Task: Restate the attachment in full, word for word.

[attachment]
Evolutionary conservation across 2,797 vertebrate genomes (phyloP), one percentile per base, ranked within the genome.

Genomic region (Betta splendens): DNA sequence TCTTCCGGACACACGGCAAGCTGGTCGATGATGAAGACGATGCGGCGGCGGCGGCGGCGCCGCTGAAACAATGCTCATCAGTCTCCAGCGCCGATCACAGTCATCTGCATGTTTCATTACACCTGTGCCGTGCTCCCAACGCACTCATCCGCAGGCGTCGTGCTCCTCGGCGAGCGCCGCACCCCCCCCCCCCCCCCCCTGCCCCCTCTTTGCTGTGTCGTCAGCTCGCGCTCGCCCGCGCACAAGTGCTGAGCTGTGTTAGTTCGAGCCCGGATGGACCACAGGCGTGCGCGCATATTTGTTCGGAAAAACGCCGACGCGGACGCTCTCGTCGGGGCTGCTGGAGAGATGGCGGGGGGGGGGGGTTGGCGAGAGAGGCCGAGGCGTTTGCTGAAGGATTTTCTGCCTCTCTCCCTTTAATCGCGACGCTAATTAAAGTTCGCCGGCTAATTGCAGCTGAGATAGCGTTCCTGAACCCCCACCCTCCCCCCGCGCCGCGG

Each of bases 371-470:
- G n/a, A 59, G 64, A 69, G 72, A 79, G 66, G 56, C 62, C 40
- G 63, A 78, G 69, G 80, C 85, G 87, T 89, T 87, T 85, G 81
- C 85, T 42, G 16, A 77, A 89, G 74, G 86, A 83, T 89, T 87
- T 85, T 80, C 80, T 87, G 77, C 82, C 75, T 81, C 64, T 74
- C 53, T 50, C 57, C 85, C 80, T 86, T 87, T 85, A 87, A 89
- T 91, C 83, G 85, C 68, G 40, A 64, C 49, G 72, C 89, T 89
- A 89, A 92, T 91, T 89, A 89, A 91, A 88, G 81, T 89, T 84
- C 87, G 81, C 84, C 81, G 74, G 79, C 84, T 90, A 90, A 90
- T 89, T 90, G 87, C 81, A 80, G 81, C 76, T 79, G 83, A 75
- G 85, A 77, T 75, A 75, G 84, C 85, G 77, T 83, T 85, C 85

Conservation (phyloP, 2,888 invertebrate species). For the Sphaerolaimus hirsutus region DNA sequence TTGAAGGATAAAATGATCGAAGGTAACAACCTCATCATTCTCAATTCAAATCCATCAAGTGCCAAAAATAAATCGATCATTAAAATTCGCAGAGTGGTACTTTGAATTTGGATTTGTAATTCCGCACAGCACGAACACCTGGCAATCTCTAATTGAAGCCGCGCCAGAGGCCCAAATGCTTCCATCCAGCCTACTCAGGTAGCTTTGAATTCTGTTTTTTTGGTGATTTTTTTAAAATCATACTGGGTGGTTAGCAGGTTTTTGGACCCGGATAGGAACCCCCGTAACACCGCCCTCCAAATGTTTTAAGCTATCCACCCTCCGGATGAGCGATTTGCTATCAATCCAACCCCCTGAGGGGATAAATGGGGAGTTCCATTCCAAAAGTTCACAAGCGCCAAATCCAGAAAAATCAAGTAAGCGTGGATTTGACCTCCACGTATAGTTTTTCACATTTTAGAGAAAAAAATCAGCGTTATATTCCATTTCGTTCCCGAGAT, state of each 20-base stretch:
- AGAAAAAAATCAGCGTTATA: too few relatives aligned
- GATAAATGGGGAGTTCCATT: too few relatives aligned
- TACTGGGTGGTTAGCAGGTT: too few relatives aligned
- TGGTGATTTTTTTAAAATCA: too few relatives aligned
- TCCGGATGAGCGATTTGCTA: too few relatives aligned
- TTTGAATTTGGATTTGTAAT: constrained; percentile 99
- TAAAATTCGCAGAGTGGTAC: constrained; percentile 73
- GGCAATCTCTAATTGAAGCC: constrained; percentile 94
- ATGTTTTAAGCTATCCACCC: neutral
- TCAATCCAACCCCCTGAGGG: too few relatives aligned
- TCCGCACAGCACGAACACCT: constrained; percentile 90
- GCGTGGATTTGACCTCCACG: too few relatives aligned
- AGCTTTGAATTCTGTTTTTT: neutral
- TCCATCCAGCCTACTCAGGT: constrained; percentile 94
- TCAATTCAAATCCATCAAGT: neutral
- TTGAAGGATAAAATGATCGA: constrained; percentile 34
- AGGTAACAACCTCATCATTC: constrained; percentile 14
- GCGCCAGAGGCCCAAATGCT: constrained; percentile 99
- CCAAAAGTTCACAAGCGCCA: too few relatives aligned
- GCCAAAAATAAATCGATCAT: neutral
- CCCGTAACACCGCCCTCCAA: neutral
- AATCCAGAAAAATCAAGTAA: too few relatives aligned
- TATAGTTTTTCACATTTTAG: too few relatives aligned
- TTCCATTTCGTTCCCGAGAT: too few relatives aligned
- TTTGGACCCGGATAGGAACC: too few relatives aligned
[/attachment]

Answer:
Evolutionary conservation across 2,797 vertebrate genomes (phyloP), one percentile per base, ranked within the genome.

Genomic region (Betta splendens): DNA sequence TCTTCCGGACACACGGCAAGCTGGTCGATGATGAAGACGATGCGGCGGCGGCGGCGGCGCCGCTGAAACAATGCTCATCAGTCTCCAGCGCCGATCACAGTCATCTGCATGTTTCATTACACCTGTGCCGTGCTCCCAACGCACTCATCCGCAGGCGTCGTGCTCCTCGGCGAGCGCCGCACCCCCCCCCCCCCCCCCCTGCCCCCTCTTTGCTGTGTCGTCAGCTCGCGCTCGCCCGCGCACAAGTGCTGAGCTGTGTTAGTTCGAGCCCGGATGGACCACAGGCGTGCGCGCATATTTGTTCGGAAAAACGCCGACGCGGACGCTCTCGTCGGGGCTGCTGGAGAGATGGCGGGGGGGGGGGGTTGGCGAGAGAGGCCGAGGCGTTTGCTGAAGGATTTTCTGCCTCTCTCCCTTTAATCGCGACGCTAATTAAAGTTCGCCGGCTAATTGCAGCTGAGATAGCGTTCCTGAACCCCCACCCTCCCCCCGCGCCGCGG

Each of bases 371-470:
- G n/a, A 59, G 64, A 69, G 72, A 79, G 66, G 56, C 62, C 40
- G 63, A 78, G 69, G 80, C 85, G 87, T 89, T 87, T 85, G 81
- C 85, T 42, G 16, A 77, A 89, G 74, G 86, A 83, T 89, T 87
- T 85, T 80, C 80, T 87, G 77, C 82, C 75, T 81, C 64, T 74
- C 53, T 50, C 57, C 85, C 80, T 86, T 87, T 85, A 87, A 89
- T 91, C 83, G 85, C 68, G 40, A 64, C 49, G 72, C 89, T 89
- A 89, A 92, T 91, T 89, A 89, A 91, A 88, G 81, T 89, T 84
- C 87, G 81, C 84, C 81, G 74, G 79, C 84, T 90, A 90, A 90
- T 89, T 90, G 87, C 81, A 80, G 81, C 76, T 79, G 83, A 75
- G 85, A 77, T 75, A 75, G 84, C 85, G 77, T 83, T 85, C 85

Conservation (phyloP, 2,888 invertebrate species). For the Sphaerolaimus hirsutus region DNA sequence TTGAAGGATAAAATGATCGAAGGTAACAACCTCATCATTCTCAATTCAAATCCATCAAGTGCCAAAAATAAATCGATCATTAAAATTCGCAGAGTGGTACTTTGAATTTGGATTTGTAATTCCGCACAGCACGAACACCTGGCAATCTCTAATTGAAGCCGCGCCAGAGGCCCAAATGCTTCCATCCAGCCTACTCAGGTAGCTTTGAATTCTGTTTTTTTGGTGATTTTTTTAAAATCATACTGGGTGGTTAGCAGGTTTTTGGACCCGGATAGGAACCCCCGTAACACCGCCCTCCAAATGTTTTAAGCTATCCACCCTCCGGATGAGCGATTTGCTATCAATCCAACCCCCTGAGGGGATAAATGGGGAGTTCCATTCCAAAAGTTCACAAGCGCCAAATCCAGAAAAATCAAGTAAGCGTGGATTTGACCTCCACGTATAGTTTTTCACATTTTAGAGAAAAAAATCAGCGTTATATTCCATTTCGTTCCCGAGAT, state of each 20-base stretch:
- AGAAAAAAATCAGCGTTATA: too few relatives aligned
- GATAAATGGGGAGTTCCATT: too few relatives aligned
- TACTGGGTGGTTAGCAGGTT: too few relatives aligned
- TGGTGATTTTTTTAAAATCA: too few relatives aligned
- TCCGGATGAGCGATTTGCTA: too few relatives aligned
- TTTGAATTTGGATTTGTAAT: constrained; percentile 99
- TAAAATTCGCAGAGTGGTAC: constrained; percentile 73
- GGCAATCTCTAATTGAAGCC: constrained; percentile 94
- ATGTTTTAAGCTATCCACCC: neutral
- TCAATCCAACCCCCTGAGGG: too few relatives aligned
- TCCGCACAGCACGAACACCT: constrained; percentile 90
- GCGTGGATTTGACCTCCACG: too few relatives aligned
- AGCTTTGAATTCTGTTTTTT: neutral
- TCCATCCAGCCTACTCAGGT: constrained; percentile 94
- TCAATTCAAATCCATCAAGT: neutral
- TTGAAGGATAAAATGATCGA: constrained; percentile 34
- AGGTAACAACCTCATCATTC: constrained; percentile 14
- GCGCCAGAGGCCCAAATGCT: constrained; percentile 99
- CCAAAAGTTCACAAGCGCCA: too few relatives aligned
- GCCAAAAATAAATCGATCAT: neutral
- CCCGTAACACCGCCCTCCAA: neutral
- AATCCAGAAAAATCAAGTAA: too few relatives aligned
- TATAGTTTTTCACATTTTAG: too few relatives aligned
- TTCCATTTCGTTCCCGAGAT: too few relatives aligned
- TTTGGACCCGGATAGGAACC: too few relatives aligned